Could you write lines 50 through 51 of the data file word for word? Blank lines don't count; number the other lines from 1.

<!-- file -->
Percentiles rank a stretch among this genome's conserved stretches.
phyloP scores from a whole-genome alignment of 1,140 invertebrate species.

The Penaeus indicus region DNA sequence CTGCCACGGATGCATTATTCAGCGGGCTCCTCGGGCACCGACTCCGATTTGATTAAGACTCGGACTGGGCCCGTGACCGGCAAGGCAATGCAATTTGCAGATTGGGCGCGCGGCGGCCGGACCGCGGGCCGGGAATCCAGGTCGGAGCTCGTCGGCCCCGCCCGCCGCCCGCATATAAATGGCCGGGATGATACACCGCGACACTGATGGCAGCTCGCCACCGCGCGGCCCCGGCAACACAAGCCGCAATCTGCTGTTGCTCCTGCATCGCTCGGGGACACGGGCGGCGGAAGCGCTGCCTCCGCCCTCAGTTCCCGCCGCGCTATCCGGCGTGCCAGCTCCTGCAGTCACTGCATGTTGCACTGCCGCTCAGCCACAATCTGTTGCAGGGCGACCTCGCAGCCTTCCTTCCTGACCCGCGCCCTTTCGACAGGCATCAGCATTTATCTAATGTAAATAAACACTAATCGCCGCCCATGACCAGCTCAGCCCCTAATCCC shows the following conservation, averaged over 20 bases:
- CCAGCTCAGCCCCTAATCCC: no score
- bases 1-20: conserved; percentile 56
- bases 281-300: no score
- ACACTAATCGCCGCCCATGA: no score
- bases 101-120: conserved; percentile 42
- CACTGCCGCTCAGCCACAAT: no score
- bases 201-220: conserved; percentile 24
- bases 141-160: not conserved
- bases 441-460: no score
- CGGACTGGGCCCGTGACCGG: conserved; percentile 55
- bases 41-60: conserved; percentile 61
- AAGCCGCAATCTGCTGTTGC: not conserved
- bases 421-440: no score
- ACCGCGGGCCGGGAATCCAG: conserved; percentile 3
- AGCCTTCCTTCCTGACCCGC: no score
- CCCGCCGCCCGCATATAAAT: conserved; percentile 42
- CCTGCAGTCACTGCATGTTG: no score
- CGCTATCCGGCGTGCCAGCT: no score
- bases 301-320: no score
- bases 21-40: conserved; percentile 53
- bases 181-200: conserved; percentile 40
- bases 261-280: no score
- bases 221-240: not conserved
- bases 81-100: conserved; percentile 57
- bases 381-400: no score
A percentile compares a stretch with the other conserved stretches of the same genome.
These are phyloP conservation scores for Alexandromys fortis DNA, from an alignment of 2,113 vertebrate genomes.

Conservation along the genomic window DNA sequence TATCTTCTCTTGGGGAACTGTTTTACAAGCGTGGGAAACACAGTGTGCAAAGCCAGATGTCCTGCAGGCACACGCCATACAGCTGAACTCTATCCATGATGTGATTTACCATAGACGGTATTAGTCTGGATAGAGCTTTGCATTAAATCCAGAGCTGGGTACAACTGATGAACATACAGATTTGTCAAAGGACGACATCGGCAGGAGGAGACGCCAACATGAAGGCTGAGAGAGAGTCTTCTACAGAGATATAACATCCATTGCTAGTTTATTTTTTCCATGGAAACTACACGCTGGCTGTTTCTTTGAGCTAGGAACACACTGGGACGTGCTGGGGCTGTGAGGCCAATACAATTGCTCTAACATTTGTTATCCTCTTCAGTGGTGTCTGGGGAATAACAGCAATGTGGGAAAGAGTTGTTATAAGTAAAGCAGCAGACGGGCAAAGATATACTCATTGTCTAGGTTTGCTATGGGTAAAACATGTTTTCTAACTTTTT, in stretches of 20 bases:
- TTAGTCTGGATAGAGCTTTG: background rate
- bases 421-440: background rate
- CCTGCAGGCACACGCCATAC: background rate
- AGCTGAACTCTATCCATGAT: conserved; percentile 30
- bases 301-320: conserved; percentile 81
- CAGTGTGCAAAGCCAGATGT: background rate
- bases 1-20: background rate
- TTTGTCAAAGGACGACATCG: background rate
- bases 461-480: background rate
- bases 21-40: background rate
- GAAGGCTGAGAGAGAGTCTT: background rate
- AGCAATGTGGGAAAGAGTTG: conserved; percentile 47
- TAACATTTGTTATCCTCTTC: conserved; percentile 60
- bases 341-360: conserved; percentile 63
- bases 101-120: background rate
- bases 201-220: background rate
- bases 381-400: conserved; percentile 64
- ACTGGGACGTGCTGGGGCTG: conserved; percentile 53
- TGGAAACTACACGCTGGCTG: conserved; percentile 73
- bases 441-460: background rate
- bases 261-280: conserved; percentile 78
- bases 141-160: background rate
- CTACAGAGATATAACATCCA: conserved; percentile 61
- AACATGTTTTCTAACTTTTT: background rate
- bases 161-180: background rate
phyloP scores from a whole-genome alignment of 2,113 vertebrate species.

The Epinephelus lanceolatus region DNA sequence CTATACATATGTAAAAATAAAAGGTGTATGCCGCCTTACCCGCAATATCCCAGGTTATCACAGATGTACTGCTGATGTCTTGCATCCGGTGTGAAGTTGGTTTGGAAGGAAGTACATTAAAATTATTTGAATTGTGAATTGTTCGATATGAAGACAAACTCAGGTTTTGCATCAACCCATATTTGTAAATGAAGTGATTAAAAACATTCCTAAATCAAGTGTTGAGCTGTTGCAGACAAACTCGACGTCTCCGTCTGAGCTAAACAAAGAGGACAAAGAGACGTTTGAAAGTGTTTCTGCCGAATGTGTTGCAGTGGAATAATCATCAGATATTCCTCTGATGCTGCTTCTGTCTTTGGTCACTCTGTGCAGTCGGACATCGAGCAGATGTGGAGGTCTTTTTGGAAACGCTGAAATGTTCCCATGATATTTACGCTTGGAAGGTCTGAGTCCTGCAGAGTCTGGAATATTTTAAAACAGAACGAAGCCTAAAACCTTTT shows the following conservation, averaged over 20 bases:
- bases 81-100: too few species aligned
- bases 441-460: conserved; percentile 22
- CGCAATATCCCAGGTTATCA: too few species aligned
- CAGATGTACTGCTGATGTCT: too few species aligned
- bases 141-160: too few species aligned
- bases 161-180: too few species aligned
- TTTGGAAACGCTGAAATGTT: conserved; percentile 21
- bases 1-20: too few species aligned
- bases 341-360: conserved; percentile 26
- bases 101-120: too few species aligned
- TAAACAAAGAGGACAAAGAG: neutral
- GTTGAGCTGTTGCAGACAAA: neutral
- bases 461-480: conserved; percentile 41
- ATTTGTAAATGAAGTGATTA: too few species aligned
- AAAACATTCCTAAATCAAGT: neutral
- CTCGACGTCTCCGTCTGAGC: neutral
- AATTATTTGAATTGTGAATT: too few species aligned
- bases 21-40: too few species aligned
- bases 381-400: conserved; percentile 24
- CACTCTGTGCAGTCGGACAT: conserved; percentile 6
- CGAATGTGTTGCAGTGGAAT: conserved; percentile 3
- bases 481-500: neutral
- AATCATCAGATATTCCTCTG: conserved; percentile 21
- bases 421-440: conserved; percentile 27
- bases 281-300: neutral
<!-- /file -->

- TGGAAACTACACGCTGGCTG: conserved; percentile 73
- bases 441-460: background rate